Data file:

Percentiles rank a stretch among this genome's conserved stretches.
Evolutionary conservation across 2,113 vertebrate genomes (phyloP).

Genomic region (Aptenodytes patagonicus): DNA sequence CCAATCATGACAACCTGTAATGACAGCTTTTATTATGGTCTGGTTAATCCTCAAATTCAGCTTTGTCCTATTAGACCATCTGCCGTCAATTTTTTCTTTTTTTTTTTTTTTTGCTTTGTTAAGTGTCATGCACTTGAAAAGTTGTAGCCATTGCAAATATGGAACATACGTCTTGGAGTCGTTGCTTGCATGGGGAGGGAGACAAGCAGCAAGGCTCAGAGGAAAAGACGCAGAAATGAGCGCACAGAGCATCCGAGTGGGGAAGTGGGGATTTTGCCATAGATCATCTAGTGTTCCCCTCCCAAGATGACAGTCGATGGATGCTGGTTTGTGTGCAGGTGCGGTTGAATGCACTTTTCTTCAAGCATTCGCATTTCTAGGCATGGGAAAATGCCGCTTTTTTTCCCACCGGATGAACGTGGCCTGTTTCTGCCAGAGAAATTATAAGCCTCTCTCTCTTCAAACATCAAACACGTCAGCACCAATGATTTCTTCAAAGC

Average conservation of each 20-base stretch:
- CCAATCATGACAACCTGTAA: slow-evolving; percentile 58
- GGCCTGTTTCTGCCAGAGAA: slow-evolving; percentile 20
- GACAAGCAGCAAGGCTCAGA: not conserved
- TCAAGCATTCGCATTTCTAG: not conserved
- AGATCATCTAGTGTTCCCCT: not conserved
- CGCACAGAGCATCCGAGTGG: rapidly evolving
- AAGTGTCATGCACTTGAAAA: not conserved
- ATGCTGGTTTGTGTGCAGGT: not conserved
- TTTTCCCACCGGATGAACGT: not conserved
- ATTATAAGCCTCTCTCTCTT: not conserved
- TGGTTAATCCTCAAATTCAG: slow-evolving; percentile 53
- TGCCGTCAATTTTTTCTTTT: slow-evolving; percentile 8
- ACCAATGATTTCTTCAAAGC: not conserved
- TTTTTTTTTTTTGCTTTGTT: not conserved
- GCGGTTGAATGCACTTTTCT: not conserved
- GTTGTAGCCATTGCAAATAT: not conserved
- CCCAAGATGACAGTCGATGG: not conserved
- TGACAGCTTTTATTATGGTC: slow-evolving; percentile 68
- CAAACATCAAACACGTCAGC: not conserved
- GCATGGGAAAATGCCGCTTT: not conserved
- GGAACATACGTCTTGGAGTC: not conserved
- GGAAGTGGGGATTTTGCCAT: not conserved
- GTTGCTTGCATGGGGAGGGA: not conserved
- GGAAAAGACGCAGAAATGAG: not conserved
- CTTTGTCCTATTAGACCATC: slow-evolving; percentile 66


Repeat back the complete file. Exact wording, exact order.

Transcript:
Percentiles rank a stretch among this genome's conserved stretches.
Evolutionary conservation across 2,113 vertebrate genomes (phyloP).

Genomic region (Aptenodytes patagonicus): DNA sequence CCAATCATGACAACCTGTAATGACAGCTTTTATTATGGTCTGGTTAATCCTCAAATTCAGCTTTGTCCTATTAGACCATCTGCCGTCAATTTTTTCTTTTTTTTTTTTTTTTGCTTTGTTAAGTGTCATGCACTTGAAAAGTTGTAGCCATTGCAAATATGGAACATACGTCTTGGAGTCGTTGCTTGCATGGGGAGGGAGACAAGCAGCAAGGCTCAGAGGAAAAGACGCAGAAATGAGCGCACAGAGCATCCGAGTGGGGAAGTGGGGATTTTGCCATAGATCATCTAGTGTTCCCCTCCCAAGATGACAGTCGATGGATGCTGGTTTGTGTGCAGGTGCGGTTGAATGCACTTTTCTTCAAGCATTCGCATTTCTAGGCATGGGAAAATGCCGCTTTTTTTCCCACCGGATGAACGTGGCCTGTTTCTGCCAGAGAAATTATAAGCCTCTCTCTCTTCAAACATCAAACACGTCAGCACCAATGATTTCTTCAAAGC

Average conservation of each 20-base stretch:
- CCAATCATGACAACCTGTAA: slow-evolving; percentile 58
- GGCCTGTTTCTGCCAGAGAA: slow-evolving; percentile 20
- GACAAGCAGCAAGGCTCAGA: not conserved
- TCAAGCATTCGCATTTCTAG: not conserved
- AGATCATCTAGTGTTCCCCT: not conserved
- CGCACAGAGCATCCGAGTGG: rapidly evolving
- AAGTGTCATGCACTTGAAAA: not conserved
- ATGCTGGTTTGTGTGCAGGT: not conserved
- TTTTCCCACCGGATGAACGT: not conserved
- ATTATAAGCCTCTCTCTCTT: not conserved
- TGGTTAATCCTCAAATTCAG: slow-evolving; percentile 53
- TGCCGTCAATTTTTTCTTTT: slow-evolving; percentile 8
- ACCAATGATTTCTTCAAAGC: not conserved
- TTTTTTTTTTTTGCTTTGTT: not conserved
- GCGGTTGAATGCACTTTTCT: not conserved
- GTTGTAGCCATTGCAAATAT: not conserved
- CCCAAGATGACAGTCGATGG: not conserved
- TGACAGCTTTTATTATGGTC: slow-evolving; percentile 68
- CAAACATCAAACACGTCAGC: not conserved
- GCATGGGAAAATGCCGCTTT: not conserved
- GGAACATACGTCTTGGAGTC: not conserved
- GGAAGTGGGGATTTTGCCAT: not conserved
- GTTGCTTGCATGGGGAGGGA: not conserved
- GGAAAAGACGCAGAAATGAG: not conserved
- CTTTGTCCTATTAGACCATC: slow-evolving; percentile 66